Back when I last checked (couple of years ago), if you wanted to read .lit format books, you had to either install MS Reader software (which meant only Windows PC), or download a somehat-shady (not sure if legal or not, but certainly not official) c-lit converter.

These days, are there any programs (for Android, or Linux, or Windows) which officially support .lit file format? (I don't need a list, merely the "yes/no" fact of whether Microsoft allows at least one of them to exist with their official OK, or whether their official stance is "no other programs are allowed to").

2 Answers 2


There is at least one reader available for Android now which supports reading lit formatted (non-DRM) books, Cool Reader. I am as we speak looking at an opened .lit file in Cool Reader on a Samsung GT-i9100.

Alternatively, you could follow this recommendation from the developers of Aldiko, another popular eBook reader for Android (quote from www.aldiko.com):

If you have non-DRMed books in the following formats: lit, pdf, mobi, rtf, txt, html, fb2, prc**, odt, cbr and cbz, you can use a free software called Calibre to convert any of the above formats to ePub and then import your books into Aldiko. You can get Calibre from here http://calibre.kovidgoyal.net/. If need assistance for doing that, please feel free to let us know.

Hardware based readers, I found only one manufacturer, Hanlin V4 and V5 (search the web) that support lit.

So... Have fun reading you lits!


Well, since Microsoft has pretty much abandoned MS Reader… you might try using Calibre to convert the files to eOub or Mobi. That is, if there's no DRM on them.

As for your yes/no question — the answer is no, but allow me to additionally provide the reason.

The reason that there is no alternative LIT reader for Android and/or other operating systems is simple: writing a LIT reader would put the app developer in legally dangerous waters. LIT is a closed format created and owned by Microsoft and any attempts to support it would be quite questionable from legal point of view. Personally, I doubt anyone would want to test the abilities of Microsoft's legal department.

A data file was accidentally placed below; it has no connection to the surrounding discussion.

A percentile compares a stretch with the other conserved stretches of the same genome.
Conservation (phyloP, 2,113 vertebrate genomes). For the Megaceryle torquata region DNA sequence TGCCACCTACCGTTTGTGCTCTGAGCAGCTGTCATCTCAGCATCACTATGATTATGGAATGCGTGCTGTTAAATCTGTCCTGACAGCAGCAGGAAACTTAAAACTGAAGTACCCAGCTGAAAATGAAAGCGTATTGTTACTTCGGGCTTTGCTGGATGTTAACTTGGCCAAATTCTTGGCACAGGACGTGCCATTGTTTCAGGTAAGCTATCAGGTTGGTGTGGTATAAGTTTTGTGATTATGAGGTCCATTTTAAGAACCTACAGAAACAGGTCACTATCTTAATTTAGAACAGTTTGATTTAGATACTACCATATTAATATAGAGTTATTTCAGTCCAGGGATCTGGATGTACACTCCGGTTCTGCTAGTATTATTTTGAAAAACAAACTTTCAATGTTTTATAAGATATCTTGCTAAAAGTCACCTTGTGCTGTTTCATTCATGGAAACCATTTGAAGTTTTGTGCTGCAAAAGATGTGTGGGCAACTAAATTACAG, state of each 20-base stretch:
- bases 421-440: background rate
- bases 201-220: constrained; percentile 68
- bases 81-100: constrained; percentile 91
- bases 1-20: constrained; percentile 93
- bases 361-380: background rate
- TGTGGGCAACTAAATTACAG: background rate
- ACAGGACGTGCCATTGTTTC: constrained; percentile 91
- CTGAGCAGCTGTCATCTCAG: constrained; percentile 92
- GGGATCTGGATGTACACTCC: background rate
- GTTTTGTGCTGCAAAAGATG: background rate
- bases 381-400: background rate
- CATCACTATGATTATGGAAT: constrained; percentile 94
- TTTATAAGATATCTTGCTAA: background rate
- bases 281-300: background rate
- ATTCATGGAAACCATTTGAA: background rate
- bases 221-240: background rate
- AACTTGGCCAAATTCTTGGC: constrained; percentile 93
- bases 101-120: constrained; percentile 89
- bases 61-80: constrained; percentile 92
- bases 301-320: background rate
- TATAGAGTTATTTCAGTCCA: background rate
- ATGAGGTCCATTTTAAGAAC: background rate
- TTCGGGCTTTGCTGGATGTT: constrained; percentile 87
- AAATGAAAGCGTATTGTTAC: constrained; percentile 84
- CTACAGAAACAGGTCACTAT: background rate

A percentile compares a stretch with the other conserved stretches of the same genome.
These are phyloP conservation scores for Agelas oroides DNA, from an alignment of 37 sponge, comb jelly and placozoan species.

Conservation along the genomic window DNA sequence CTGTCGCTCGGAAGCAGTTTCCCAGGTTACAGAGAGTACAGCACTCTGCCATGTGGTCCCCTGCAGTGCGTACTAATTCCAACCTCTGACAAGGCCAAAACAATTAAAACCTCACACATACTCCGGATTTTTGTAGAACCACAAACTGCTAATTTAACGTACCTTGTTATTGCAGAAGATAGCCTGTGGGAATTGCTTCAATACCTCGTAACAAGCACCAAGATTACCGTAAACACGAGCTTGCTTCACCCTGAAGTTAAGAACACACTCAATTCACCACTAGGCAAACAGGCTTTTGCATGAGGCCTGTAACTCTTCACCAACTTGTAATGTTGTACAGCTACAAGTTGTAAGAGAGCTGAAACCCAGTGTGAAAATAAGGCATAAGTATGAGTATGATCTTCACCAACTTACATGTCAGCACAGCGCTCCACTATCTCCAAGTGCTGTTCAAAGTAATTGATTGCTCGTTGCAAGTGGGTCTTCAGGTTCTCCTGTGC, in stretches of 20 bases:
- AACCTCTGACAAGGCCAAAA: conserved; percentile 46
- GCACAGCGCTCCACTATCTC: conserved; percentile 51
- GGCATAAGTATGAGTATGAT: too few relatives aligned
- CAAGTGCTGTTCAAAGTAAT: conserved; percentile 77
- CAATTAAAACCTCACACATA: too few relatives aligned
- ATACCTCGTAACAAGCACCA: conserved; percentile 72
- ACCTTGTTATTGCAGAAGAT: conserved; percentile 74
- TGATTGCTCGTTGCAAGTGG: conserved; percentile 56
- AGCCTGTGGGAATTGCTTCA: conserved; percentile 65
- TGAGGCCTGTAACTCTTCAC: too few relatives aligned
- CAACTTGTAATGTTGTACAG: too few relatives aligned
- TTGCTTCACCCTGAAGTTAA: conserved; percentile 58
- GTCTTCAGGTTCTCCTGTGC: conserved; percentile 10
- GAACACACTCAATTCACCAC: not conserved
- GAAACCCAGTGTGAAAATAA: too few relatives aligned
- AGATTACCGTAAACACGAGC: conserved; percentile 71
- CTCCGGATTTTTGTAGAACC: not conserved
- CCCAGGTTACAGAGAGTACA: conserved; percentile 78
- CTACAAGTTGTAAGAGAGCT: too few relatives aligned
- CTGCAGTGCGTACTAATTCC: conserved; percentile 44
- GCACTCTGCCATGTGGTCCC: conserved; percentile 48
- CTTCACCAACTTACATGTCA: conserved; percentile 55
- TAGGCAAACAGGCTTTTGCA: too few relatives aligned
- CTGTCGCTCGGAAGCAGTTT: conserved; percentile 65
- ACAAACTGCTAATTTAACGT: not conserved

Quoting the http://en.wikipedia.org/wiki/Digital_Millennium_Copyright_Act to point to just one of many legal problems a developer might clash into:

DMCA "criminalizes production and dissemination of technology, devices, or services intended to circumvent measures (commonly known as digital rights management or DRM) that control access to copyrighted works. It also criminalizes the act of circumventing an access control, whether or not there is actual infringement of copyright itself." This is from the DMCA's wikipedia page

So, until Microsoft decides to officially make the closed LIT format available to the public, or at least modifies their relevant licensing accordingly… I wouldn't count on alternative LIT reader to be born.

  • Re: 3rd paragraph, what I meant was specifically something written with official MS blessing (e.g. someone talked to MS legal and got a license/agreement to do so)
    – DVK
    Dec 20, 2013 at 19:29
  • 1
    @DVK As far as I know and could verify things, such licensing has never happened in relation to LIT. Microsoft doesn't seem to be very interested in anything related. From what I understand, the real problem is Microsoft's embedded DRM technology which they don't really want to share. (Looking at their Xbox might be an eye-opener.) Actually, that's also one of the main reasons why you'll only be able to convert LIT files with Calibre and alike programs if those LITs aren't DRM protected.
    – e-sushi
    Dec 20, 2013 at 19:35

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